The "Star Wars" kids aren't alright: The movie gets millennials right — our fight isn’t with “The Man,” but with each other

In the earlier "Star Wars" movies, the war was between evil old men and young rebels — now, it's peer against peer

Published January 29, 2016 11:08PM (EST)


A lot has already been written about “Star Wars Episode VII: The Force Awakens” and its meteoric ascent into the pop-culture canon after the mixed reaction to the prequels. One of the takes I liked best was how the very idea of doing a sequel to “Return of the Jedi” and its splashy happy ending turns the Star Wars saga from fairy tale to something bleaker and more realistic, facing the hard truth that war never really ends and evil is never really defeated. “One Death Star is a horror; two Death Stars and one Starkiller Base... is something more like the inexorable logic of history, grinding us all to dust.”

There are many reasons Episode VII feels like a bleaker world than Episode IV--one of them being that the backstory to Episode VII consists of movies we’ve actually seen and characters we already love. It’s one thing to kill off an old man we met in Act I as the climax to Act II; it’s another thing entirely to kill off an old man we got to know and rooted for as a young wisecracking scoundrel over the course of three movies.

Similarly, it’s one thing to vaguely imply something about the “Clone Wars” as an old, settled conflict and vaguely posit that that peace somehow led to the war we’re in right now (and to somewhat unsatisfyingly try to fill in the details of that transition with an ill-conceived prequel trilogy). It’s another thing to give us the happy ending we were promised at the end of three movies--celebrating Ewoks, exploding fireworks, our protagonists hugging and laughing and smiling--and then show us that happy ending collapsing into wrack and ruin years later with a new movie and a new war.

But there’s one particular thing that I haven’t noticed people talking about that I’ve felt nagging at me ever since watching “The Force Awakens.” Something that seems off compared to the unspoken “rules” of the original trilogy and the prequels, something that deeply undermines its message of hope--and something that’s all too clearly reflected in the real world of 2016.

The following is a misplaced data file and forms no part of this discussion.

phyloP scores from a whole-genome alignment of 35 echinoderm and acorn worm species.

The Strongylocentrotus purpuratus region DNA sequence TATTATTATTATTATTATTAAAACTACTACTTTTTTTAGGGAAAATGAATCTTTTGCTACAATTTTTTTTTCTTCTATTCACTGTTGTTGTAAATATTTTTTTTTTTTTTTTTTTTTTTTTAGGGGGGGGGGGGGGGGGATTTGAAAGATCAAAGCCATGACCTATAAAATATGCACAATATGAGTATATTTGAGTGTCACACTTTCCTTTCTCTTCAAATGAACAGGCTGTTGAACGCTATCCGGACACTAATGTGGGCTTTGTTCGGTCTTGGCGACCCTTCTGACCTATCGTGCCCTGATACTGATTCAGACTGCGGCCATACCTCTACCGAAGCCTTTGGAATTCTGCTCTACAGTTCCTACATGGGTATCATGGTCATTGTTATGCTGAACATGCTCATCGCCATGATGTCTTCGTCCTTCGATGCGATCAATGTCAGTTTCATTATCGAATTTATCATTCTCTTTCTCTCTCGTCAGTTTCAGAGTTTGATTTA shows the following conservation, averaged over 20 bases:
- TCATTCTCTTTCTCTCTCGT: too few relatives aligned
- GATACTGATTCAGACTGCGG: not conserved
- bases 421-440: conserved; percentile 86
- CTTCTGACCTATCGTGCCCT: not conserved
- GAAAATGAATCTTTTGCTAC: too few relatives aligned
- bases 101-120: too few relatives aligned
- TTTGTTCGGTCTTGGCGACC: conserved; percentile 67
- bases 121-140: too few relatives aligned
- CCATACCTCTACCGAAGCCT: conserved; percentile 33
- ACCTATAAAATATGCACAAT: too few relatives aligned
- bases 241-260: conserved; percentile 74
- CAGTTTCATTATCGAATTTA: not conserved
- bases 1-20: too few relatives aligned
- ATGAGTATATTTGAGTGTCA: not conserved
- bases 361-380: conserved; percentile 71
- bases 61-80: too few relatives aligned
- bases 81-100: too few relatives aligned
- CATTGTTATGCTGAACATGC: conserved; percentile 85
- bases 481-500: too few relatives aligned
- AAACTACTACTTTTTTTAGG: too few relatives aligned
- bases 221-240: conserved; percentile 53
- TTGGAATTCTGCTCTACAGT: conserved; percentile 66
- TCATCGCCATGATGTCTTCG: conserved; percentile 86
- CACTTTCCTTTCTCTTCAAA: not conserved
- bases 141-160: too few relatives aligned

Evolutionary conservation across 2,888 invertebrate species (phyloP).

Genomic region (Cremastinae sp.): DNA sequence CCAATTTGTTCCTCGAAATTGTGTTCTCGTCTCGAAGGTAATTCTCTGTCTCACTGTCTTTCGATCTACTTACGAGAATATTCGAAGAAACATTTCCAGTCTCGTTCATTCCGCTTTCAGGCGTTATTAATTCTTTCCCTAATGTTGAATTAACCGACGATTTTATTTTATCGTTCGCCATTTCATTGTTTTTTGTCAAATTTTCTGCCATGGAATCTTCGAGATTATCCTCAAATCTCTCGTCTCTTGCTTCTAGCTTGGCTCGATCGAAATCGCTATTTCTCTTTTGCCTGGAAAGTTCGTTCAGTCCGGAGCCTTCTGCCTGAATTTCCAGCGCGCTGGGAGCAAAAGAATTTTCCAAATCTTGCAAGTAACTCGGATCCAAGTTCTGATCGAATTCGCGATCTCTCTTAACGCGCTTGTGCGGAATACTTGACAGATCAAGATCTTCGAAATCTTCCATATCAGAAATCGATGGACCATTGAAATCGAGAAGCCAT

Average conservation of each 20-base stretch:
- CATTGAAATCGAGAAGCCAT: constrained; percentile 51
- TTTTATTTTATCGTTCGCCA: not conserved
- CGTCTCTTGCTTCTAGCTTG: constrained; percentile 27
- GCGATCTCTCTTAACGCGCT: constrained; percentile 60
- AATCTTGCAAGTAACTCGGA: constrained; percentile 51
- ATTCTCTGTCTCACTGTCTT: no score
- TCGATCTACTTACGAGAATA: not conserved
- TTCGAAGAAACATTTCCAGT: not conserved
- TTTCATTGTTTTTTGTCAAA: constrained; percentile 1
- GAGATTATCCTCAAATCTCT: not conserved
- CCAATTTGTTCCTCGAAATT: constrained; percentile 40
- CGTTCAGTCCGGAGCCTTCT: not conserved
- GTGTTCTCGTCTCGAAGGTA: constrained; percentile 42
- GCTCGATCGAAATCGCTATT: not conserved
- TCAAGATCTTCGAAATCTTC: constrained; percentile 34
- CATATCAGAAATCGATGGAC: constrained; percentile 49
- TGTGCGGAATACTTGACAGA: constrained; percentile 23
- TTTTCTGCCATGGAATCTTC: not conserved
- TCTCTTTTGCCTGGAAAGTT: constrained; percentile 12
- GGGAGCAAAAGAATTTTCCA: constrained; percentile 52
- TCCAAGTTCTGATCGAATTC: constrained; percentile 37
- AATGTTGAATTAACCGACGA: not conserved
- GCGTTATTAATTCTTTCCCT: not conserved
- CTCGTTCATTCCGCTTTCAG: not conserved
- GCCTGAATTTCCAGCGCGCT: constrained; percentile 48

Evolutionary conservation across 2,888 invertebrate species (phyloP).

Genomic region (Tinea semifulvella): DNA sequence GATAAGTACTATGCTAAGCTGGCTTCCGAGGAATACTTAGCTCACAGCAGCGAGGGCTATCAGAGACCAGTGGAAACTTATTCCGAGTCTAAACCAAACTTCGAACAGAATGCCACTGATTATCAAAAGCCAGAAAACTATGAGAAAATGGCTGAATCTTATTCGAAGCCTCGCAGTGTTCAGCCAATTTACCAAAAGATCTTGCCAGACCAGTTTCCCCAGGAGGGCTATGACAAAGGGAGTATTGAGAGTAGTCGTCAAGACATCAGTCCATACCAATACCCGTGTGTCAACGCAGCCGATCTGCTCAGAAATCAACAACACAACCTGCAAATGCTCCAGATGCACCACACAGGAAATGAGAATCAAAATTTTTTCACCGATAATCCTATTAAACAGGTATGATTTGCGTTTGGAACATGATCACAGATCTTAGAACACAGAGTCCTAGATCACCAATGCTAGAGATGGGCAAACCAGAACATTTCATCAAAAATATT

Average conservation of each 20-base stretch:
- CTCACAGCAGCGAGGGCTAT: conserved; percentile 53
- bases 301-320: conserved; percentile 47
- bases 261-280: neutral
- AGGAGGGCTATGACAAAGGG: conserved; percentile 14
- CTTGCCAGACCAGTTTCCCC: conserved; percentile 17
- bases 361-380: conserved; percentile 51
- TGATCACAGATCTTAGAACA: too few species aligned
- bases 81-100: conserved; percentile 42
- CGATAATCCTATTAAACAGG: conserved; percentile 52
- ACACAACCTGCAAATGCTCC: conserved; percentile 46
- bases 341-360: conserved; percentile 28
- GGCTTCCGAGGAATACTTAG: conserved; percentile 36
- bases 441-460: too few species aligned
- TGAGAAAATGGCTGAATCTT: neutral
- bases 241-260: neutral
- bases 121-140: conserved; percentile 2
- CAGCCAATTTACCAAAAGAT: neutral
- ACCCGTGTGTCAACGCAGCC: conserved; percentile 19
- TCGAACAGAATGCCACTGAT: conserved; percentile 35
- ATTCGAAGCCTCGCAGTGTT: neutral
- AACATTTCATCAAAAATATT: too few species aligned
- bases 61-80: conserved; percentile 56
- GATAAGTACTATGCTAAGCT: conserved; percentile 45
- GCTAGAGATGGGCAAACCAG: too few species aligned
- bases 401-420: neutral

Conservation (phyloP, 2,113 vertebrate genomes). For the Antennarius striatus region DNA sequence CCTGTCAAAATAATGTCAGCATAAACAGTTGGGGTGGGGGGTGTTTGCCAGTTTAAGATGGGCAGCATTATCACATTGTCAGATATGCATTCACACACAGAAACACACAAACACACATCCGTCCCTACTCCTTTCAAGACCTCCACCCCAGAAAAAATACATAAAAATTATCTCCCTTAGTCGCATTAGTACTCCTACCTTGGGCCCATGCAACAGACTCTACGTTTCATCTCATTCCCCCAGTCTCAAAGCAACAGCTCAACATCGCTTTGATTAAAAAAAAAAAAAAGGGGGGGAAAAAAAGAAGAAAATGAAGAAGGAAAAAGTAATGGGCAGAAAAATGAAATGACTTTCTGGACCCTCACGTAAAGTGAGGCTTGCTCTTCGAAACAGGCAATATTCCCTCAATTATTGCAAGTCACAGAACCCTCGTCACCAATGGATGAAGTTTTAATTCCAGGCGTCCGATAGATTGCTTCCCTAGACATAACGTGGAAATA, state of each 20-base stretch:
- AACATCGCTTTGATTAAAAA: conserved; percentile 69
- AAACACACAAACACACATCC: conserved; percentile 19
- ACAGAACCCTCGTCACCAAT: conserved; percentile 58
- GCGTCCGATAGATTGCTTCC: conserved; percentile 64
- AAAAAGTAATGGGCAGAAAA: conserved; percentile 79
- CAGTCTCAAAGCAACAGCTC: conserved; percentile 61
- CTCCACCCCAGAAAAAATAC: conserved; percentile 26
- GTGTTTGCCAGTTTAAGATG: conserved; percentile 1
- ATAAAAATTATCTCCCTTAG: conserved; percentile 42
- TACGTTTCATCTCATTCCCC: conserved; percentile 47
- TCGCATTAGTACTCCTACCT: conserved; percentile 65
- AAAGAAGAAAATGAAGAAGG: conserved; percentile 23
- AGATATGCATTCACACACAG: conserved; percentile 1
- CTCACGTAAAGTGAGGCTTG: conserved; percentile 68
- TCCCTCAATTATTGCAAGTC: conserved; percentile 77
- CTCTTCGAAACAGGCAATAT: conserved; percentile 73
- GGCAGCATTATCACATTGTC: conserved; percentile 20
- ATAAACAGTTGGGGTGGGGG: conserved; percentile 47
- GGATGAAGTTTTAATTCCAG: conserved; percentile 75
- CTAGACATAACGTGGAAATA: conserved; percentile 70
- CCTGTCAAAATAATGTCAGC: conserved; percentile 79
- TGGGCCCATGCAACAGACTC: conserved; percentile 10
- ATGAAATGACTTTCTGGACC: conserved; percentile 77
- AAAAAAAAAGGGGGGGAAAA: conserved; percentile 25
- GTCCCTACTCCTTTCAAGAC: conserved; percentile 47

In the new Star Wars, the bad guys are young.

In the original Star Wars films, the struggle looked pretty much like an intergenerational struggle--fresh-faced Luke and Leia, barely out of their teen years, and Harrison Ford as Han Solo acting the world-weary cynic at the ripe old age of 35.

The good guys, the heroes, were the youth, the new generation who saw the corruption of the system and were moved to stand against it. Hell, the conflict between Luke Skywalker and Uncle Owen in the first movie is a stock theatrical trope, the fiery young man eager to go on a “damn fool crusade” against the wishes of a father figure who wants him to stay home and play it safe.

The bad guys, the Empire, are the Establishment, the Man. They’re a bevy of middle-aged white guys with British accents in uniforms who seem in love with bureaucracy and procedure. There’s precious little passion in them, compared to the Rebels; instead they’re driven mostly by an officious sense of duty and sneering contempt for their inferiors. Stormtroopers idly chitchat about nonsense while pulling tedious shifts of guard duty, with no particular emotions about the Rebels except as “scum” to be exterminated. Middle-aged Imperial officers bicker over status at staff meetings, and the only time we see young faces among them it’s as a sight gag--the field-promoted Admiral Piett nervously stepping into the place of his recently Force-choked predecessor, the put-upon, in-over-his-head Moff Jerjerrod--pathetic figures, sellouts, the 1960s stereotype of a gormless milquetoast Young Republican.

The figures who were the animating force behind the Empire? The ones with real menace? The gaunt-cheeked elder statesman Grand Moff Tarkin. The terrifyingly decrepit Emperor Palpatine. And, of course, Darth Vader, who is literally Luke and Leia’s domineering dad.

The story George Lucas was telling was the story he grew up with, as someone who came of age in the 1960s. It’s a story of youth revolution. Yes, there are wise old mentors among the good guys, too--but the key thing about Obi-Wan Kenobi and Yoda is that they failed, and now Luke, Leia, Han and the dashing Lando Calrissian have to complete the task they left unfinished. Obi-Wan and Yoda, we eventually learn, are wrong to think that Darth Vader can only be defeated by force; Luke succeeds where they failed through empathy and love.